Lebanese Cooking Spinach Pie Recipe | Simply Jess

The Love of Lebanese Cooking & Recipe

Lebanese Syrian Spinach Pie Recipe (Fatayer simsum)

There are few things I identify with more than being Lebanese – Syrian. I don’t know why: I am a third generation American girl, who is only half-Middle Eastern, and I have never set foot in Lebanon. To look at me or my sister someone may think…Italian? French? So why the strong connection? I attribute it to the fact that my whole family identifies with it as well. We keep our heritage alive and pass it along from generation to generation. We may not all look the part, but we know it and keep it alive. Even my farm raised, fair skinned, blonde, also half-Lebanese cousin will tell you how Christmas, Easter, and many other family gatherings are vitally made up of impeccably traditional Lebanese food and very loud talking. 

I remember rolling grape leaves as a young child. Carefully plucking them out of the brine, spreading one leaf out on the counter, placing the proper amount of rice filling, then firmly folding and rolling the leaf into its secure cigar-like form. You learned the exact amount of delicate touch and taut manipulation you needed for the leaf to not rip in the process or fall apart when you boiled them later on the stove. It can be a great time to spend with family, and it can also be a peaceful solitary activity. I’ve woken up at 5 am to roll grape leaves to share with co-workers, and I’ve spent long afternoons making them for friends.

Lebanese Spinach and Meat Pies
Lebanese Spinach and Meat Pies

There is such peace in knowing that the activity you are doing has been done the same way for hundreds of years. There are many cultures that can identify with the same feeling. Simple ingredients coming together with distinctive spices to become something many people find extraordinary. In some ways this type of food preparation is so simplistic, but it takes an act of love to make great food. If anyone ever brings you culturally based homemade food, chances are it was made with love and passion. Cooking like this is an uncommon art.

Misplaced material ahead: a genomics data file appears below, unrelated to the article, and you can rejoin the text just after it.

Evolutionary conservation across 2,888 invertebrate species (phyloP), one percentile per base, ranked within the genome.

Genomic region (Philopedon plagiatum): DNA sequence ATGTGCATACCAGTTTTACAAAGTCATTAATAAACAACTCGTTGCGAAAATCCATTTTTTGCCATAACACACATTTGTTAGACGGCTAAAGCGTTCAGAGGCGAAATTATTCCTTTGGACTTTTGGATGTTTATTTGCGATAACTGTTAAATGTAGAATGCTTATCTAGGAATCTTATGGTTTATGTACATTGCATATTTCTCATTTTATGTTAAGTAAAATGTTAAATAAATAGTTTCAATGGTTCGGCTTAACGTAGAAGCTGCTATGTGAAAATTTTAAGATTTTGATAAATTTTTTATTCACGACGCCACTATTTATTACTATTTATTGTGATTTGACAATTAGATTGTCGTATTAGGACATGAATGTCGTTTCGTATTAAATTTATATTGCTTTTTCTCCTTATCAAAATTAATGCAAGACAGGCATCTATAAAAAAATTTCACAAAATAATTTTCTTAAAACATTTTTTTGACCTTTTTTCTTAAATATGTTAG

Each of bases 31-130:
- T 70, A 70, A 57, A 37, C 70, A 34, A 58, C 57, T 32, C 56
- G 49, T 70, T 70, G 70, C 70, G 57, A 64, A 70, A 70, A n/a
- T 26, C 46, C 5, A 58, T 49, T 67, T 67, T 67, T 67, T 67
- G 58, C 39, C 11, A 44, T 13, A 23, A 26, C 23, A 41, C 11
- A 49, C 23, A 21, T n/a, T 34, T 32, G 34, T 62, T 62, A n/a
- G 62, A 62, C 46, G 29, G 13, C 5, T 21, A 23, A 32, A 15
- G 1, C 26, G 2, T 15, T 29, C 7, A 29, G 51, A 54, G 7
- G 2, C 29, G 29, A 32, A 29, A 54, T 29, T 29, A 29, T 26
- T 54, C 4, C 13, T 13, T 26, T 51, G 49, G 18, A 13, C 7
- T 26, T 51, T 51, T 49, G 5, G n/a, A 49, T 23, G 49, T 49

Like most Mediterranean food, Lebanese-Syrian diets can be so healthy and nutritious. High protein, good fats, complex carbs, and lots of good fiber. Chickpeas alone are high in fiber, calcium, magnesium, iron, phosphate, and selenium, but low in saturated fat. These little guys are nutritional powerhouses! A Mediterranean diet has been touted as ideal for a long time. Even though many dishes use oil, extra virgin olive oil has been shown to lower many forms of heart disease when used in proper moderation. It’s not a high heat oil, meaning it is best used for sautéing, roasting, and at room temperature but not great for frying. It’s versatility comes from its very non-offensive flavor. Olive oil is best in ‘cold-pressed’ form (a form of expelling the oil from the source). Also, most Lebanese and Mediterranean dishes involve vegetables; kusa, eggplant, tomatoes, cucumber, and onions are of few of the most common. These vegetables are commonly served lightly cooked or raw, frequently paired with lemon juice (from a real lemon, not ReaLemon) and healthy fats creating a food that is great for body and soul.